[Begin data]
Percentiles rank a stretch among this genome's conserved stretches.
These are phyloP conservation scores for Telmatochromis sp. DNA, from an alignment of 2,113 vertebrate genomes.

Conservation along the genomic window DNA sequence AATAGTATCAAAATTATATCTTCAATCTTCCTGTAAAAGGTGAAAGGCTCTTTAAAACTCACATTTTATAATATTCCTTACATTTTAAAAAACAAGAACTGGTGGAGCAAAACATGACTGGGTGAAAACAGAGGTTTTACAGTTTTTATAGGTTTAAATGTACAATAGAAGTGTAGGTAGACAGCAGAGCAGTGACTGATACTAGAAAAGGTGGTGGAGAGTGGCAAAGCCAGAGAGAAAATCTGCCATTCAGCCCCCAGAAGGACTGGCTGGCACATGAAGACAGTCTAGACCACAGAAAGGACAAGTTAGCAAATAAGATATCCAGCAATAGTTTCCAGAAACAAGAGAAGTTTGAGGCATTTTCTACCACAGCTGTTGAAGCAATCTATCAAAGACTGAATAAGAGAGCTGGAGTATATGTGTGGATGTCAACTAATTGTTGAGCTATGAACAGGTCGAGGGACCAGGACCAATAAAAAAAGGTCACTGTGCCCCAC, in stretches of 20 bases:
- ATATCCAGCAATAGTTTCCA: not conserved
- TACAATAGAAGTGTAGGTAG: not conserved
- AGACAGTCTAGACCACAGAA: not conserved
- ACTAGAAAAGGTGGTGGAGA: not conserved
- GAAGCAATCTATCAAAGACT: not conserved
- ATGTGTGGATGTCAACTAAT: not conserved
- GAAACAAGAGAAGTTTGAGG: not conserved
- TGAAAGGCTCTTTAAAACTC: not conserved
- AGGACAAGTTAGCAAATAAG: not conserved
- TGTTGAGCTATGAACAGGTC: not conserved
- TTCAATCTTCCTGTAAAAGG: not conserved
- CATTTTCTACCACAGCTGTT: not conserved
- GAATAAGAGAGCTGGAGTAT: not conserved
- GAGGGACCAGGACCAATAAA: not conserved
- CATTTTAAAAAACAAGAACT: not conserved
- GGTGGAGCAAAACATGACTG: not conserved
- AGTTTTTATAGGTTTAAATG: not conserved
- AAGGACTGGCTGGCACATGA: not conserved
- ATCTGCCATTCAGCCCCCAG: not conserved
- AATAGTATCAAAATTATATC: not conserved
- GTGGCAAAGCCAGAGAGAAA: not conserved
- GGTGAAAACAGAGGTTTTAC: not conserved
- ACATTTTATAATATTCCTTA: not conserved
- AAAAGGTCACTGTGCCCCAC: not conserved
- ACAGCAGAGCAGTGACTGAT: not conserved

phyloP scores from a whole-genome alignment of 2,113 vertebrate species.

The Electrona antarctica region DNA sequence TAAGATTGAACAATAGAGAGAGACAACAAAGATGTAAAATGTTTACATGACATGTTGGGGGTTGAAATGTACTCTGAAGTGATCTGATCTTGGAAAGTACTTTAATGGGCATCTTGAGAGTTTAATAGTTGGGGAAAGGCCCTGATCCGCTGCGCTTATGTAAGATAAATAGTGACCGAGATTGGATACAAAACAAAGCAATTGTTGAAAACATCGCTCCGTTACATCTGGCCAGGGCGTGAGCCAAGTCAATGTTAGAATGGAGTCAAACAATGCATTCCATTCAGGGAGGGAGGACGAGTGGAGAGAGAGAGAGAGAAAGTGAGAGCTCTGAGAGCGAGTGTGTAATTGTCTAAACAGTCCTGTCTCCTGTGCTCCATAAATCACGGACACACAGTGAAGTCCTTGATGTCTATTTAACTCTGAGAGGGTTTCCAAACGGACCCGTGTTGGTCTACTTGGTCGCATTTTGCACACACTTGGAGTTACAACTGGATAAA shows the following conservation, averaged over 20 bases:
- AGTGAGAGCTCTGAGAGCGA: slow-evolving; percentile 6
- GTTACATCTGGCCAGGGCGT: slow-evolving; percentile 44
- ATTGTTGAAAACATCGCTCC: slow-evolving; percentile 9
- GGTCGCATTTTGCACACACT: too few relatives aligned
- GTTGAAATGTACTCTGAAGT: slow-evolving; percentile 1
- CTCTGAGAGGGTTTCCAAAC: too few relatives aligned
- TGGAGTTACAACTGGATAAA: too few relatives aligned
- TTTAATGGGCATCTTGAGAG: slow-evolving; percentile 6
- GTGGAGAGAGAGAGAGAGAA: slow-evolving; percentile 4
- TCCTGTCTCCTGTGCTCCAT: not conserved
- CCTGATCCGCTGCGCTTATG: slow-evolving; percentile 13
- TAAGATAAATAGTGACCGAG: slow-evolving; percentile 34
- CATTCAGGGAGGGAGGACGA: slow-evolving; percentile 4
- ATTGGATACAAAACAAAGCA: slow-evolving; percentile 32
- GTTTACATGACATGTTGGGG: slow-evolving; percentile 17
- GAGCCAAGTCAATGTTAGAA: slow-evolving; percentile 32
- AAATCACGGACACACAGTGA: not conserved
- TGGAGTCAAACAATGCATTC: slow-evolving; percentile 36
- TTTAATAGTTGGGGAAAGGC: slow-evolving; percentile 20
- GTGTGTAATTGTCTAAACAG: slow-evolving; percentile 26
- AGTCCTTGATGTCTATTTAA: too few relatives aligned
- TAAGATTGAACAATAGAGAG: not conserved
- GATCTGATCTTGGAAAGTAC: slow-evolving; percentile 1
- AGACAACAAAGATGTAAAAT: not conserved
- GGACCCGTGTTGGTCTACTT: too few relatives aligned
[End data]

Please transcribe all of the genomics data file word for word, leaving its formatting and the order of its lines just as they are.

Percentiles rank a stretch among this genome's conserved stretches.
These are phyloP conservation scores for Telmatochromis sp. DNA, from an alignment of 2,113 vertebrate genomes.

Conservation along the genomic window DNA sequence AATAGTATCAAAATTATATCTTCAATCTTCCTGTAAAAGGTGAAAGGCTCTTTAAAACTCACATTTTATAATATTCCTTACATTTTAAAAAACAAGAACTGGTGGAGCAAAACATGACTGGGTGAAAACAGAGGTTTTACAGTTTTTATAGGTTTAAATGTACAATAGAAGTGTAGGTAGACAGCAGAGCAGTGACTGATACTAGAAAAGGTGGTGGAGAGTGGCAAAGCCAGAGAGAAAATCTGCCATTCAGCCCCCAGAAGGACTGGCTGGCACATGAAGACAGTCTAGACCACAGAAAGGACAAGTTAGCAAATAAGATATCCAGCAATAGTTTCCAGAAACAAGAGAAGTTTGAGGCATTTTCTACCACAGCTGTTGAAGCAATCTATCAAAGACTGAATAAGAGAGCTGGAGTATATGTGTGGATGTCAACTAATTGTTGAGCTATGAACAGGTCGAGGGACCAGGACCAATAAAAAAAGGTCACTGTGCCCCAC, in stretches of 20 bases:
- ATATCCAGCAATAGTTTCCA: not conserved
- TACAATAGAAGTGTAGGTAG: not conserved
- AGACAGTCTAGACCACAGAA: not conserved
- ACTAGAAAAGGTGGTGGAGA: not conserved
- GAAGCAATCTATCAAAGACT: not conserved
- ATGTGTGGATGTCAACTAAT: not conserved
- GAAACAAGAGAAGTTTGAGG: not conserved
- TGAAAGGCTCTTTAAAACTC: not conserved
- AGGACAAGTTAGCAAATAAG: not conserved
- TGTTGAGCTATGAACAGGTC: not conserved
- TTCAATCTTCCTGTAAAAGG: not conserved
- CATTTTCTACCACAGCTGTT: not conserved
- GAATAAGAGAGCTGGAGTAT: not conserved
- GAGGGACCAGGACCAATAAA: not conserved
- CATTTTAAAAAACAAGAACT: not conserved
- GGTGGAGCAAAACATGACTG: not conserved
- AGTTTTTATAGGTTTAAATG: not conserved
- AAGGACTGGCTGGCACATGA: not conserved
- ATCTGCCATTCAGCCCCCAG: not conserved
- AATAGTATCAAAATTATATC: not conserved
- GTGGCAAAGCCAGAGAGAAA: not conserved
- GGTGAAAACAGAGGTTTTAC: not conserved
- ACATTTTATAATATTCCTTA: not conserved
- AAAAGGTCACTGTGCCCCAC: not conserved
- ACAGCAGAGCAGTGACTGAT: not conserved

phyloP scores from a whole-genome alignment of 2,113 vertebrate species.

The Electrona antarctica region DNA sequence TAAGATTGAACAATAGAGAGAGACAACAAAGATGTAAAATGTTTACATGACATGTTGGGGGTTGAAATGTACTCTGAAGTGATCTGATCTTGGAAAGTACTTTAATGGGCATCTTGAGAGTTTAATAGTTGGGGAAAGGCCCTGATCCGCTGCGCTTATGTAAGATAAATAGTGACCGAGATTGGATACAAAACAAAGCAATTGTTGAAAACATCGCTCCGTTACATCTGGCCAGGGCGTGAGCCAAGTCAATGTTAGAATGGAGTCAAACAATGCATTCCATTCAGGGAGGGAGGACGAGTGGAGAGAGAGAGAGAGAAAGTGAGAGCTCTGAGAGCGAGTGTGTAATTGTCTAAACAGTCCTGTCTCCTGTGCTCCATAAATCACGGACACACAGTGAAGTCCTTGATGTCTATTTAACTCTGAGAGGGTTTCCAAACGGACCCGTGTTGGTCTACTTGGTCGCATTTTGCACACACTTGGAGTTACAACTGGATAAA shows the following conservation, averaged over 20 bases:
- AGTGAGAGCTCTGAGAGCGA: slow-evolving; percentile 6
- GTTACATCTGGCCAGGGCGT: slow-evolving; percentile 44
- ATTGTTGAAAACATCGCTCC: slow-evolving; percentile 9
- GGTCGCATTTTGCACACACT: too few relatives aligned
- GTTGAAATGTACTCTGAAGT: slow-evolving; percentile 1
- CTCTGAGAGGGTTTCCAAAC: too few relatives aligned
- TGGAGTTACAACTGGATAAA: too few relatives aligned
- TTTAATGGGCATCTTGAGAG: slow-evolving; percentile 6
- GTGGAGAGAGAGAGAGAGAA: slow-evolving; percentile 4
- TCCTGTCTCCTGTGCTCCAT: not conserved
- CCTGATCCGCTGCGCTTATG: slow-evolving; percentile 13
- TAAGATAAATAGTGACCGAG: slow-evolving; percentile 34
- CATTCAGGGAGGGAGGACGA: slow-evolving; percentile 4
- ATTGGATACAAAACAAAGCA: slow-evolving; percentile 32
- GTTTACATGACATGTTGGGG: slow-evolving; percentile 17
- GAGCCAAGTCAATGTTAGAA: slow-evolving; percentile 32
- AAATCACGGACACACAGTGA: not conserved
- TGGAGTCAAACAATGCATTC: slow-evolving; percentile 36
- TTTAATAGTTGGGGAAAGGC: slow-evolving; percentile 20
- GTGTGTAATTGTCTAAACAG: slow-evolving; percentile 26
- AGTCCTTGATGTCTATTTAA: too few relatives aligned
- TAAGATTGAACAATAGAGAG: not conserved
- GATCTGATCTTGGAAAGTAC: slow-evolving; percentile 1
- AGACAACAAAGATGTAAAAT: not conserved
- GGACCCGTGTTGGTCTACTT: too few relatives aligned